Opinion

This time we’ve been living through reminds me of when I first started going to the movies. A simple technique they often used back then was to start with a blur on the screen that soon became a nice sharp image.

That blur we’ve experienced during these pandemic days also, with time, becomes a  sharp image. Now our focus is improving. It’s become good enough to take a peek around the corner at important events involving food safety that will likely come together in 2022. 

The setup for what will happen next year was attorney Bill Marler’s recent decision on his petition to declare 31 strains of Salmonella as adulterants in meat. He’s giving USDA’s Food Safety and Inspection Service (FSIS) another 180 days to approve the petition, or he’ll sue.

The Seattle attorney, the publisher of Food Safety News, represents salmonella victims and consumers with Rick Schiller, Steve Romes, the Porter Family, Food and Water Watch, the Consumers Federation of America, and Consumer Reports as plaintiffs in the Salmonella action.

Stop Foodborne Illness, the Center for Science in the Public Interest, and the Center for Foodborne Illness Research and Prevention also endorse the Marler petition.

Marler’s deadline for FSIS is in mid-2022, and anything can happen. The FSIS is on record saying it wants to work with both the Marler petition and CSPI’s more narrow approach that targets salmonella strains that cause the most illness.

At this point, the meat industry, as represented by the North American Meat Institute, opposes the declaration of any Salmonella strains as adulterated. It gets along just fine with the seven E. coli strains that are adulterants in meat.

In our next peek around the corner, there is the newly formed coalition that wants to reach a modernized, science-based approach” to reducing salmonella and campylobacter illnesses in poultry production.

Four top poultry producers — Tyson Foods, Perdue Farms, Butterball, and Wayne Farms — have joined the Center for Science in the Public Interest (CSPI) and others to compel the USDA to update and improve outdated food standards and protocols for poultry.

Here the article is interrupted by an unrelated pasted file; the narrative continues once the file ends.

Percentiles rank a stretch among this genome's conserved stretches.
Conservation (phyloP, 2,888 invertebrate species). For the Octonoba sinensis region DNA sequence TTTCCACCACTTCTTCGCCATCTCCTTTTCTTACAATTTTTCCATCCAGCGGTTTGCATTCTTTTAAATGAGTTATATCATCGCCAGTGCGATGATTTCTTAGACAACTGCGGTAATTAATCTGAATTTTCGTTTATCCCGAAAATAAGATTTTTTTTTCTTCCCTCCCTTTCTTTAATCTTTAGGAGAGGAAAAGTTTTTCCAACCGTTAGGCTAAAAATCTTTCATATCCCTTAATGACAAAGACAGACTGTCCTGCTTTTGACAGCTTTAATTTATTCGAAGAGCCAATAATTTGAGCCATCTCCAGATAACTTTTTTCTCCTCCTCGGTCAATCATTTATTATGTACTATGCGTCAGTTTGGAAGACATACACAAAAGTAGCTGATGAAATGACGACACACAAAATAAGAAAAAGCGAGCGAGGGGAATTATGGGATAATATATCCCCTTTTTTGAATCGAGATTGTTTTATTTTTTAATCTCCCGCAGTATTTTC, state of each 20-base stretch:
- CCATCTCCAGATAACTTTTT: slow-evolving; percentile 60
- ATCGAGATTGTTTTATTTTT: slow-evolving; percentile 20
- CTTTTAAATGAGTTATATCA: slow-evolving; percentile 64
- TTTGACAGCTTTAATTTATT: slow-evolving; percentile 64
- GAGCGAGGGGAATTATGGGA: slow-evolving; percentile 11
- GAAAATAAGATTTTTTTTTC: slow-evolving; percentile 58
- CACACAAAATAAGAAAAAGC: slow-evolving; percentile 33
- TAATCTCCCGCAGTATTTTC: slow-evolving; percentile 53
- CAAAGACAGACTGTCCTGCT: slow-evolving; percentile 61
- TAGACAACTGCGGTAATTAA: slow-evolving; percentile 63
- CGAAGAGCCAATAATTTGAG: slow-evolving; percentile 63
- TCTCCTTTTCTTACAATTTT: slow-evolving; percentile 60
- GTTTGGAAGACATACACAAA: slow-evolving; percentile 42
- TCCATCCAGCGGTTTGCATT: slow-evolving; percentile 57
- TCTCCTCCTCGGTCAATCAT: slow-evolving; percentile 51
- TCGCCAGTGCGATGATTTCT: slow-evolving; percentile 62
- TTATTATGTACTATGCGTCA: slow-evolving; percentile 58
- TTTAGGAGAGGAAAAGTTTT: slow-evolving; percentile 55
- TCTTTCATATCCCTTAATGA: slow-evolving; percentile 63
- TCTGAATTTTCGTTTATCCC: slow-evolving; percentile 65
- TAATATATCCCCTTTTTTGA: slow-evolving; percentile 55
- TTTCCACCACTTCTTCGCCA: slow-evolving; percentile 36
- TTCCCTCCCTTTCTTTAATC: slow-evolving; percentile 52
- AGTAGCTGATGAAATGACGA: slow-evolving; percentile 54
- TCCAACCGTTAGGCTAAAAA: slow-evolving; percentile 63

The new coalition brings the four poultry producers together with CSPI, Consumer Reports, Consumer Federation of American, and Stop Foodborne Illness to revamp the poultry food safety system.

In 2022, we will see if the newly-formed coalition can accomplish these game-changing approaches to Salmonella and campylobacter. 

Currently, that contamination sickens about 3 million people annually in the United States and costs about $6 billion a year. Those levels have not improved in 20 years.

USDA has failed to reduce those illness rates from these two pathogens after setting Healthy People 2020 goals targets, and it is supposed to try again for 2030.

This emerging coalition will need the full support of Secretary of Agriculture Tom Vilsack, Under Secretary for Food Safety Emilio Esteban, and Deputy Under Secretary Sandra Eskin. President Biden nominated Esteban on Nov. 15, but his confirmation remains pending before the Senate Agriculture Committee.

The key player might be Eskin, because of her experience with stakeholder groups during her time as food safety project director for The Pew Charitable Trusts.

But the entire coalition is likely to make news in 2022.

The big court case of 2022 will see former Blue Bell President Paul Kruse go before a jury trial for conspiracy and fraud related to the deadly 2015 listeriosis outbreak.

Slated to start March 14 in Austin, TX, the Kruse trial is the most significant trial involving food safety since the 2014 criminal trial of peanut industry executives.

Peanut Corporation of America produced largely genetic peanut butter and peanut paste products. Blue Bell ice cream is at times, the second most popular ice cream in the United States and nowhere more prevalent than Blue Bell ice cream in Texas, from where the jury will be selected beginning on March 14.

It’s all but certain to be a dramatic trial.  During the next 100 days, the pre-trial maneuvers will begin to reveal the prosecution and defense strategies that will be used. This one will be much more in focus just before trial.

Marler sues USDA, an industry-consumer coalition plans to reform U.S. poultry production, and the federal government takes a top food industry executive to  a jury trial on felony charges — all likely to be among top food safety stories for 2022.

(To sign up for a free subscription to Food Safety News, click here.)

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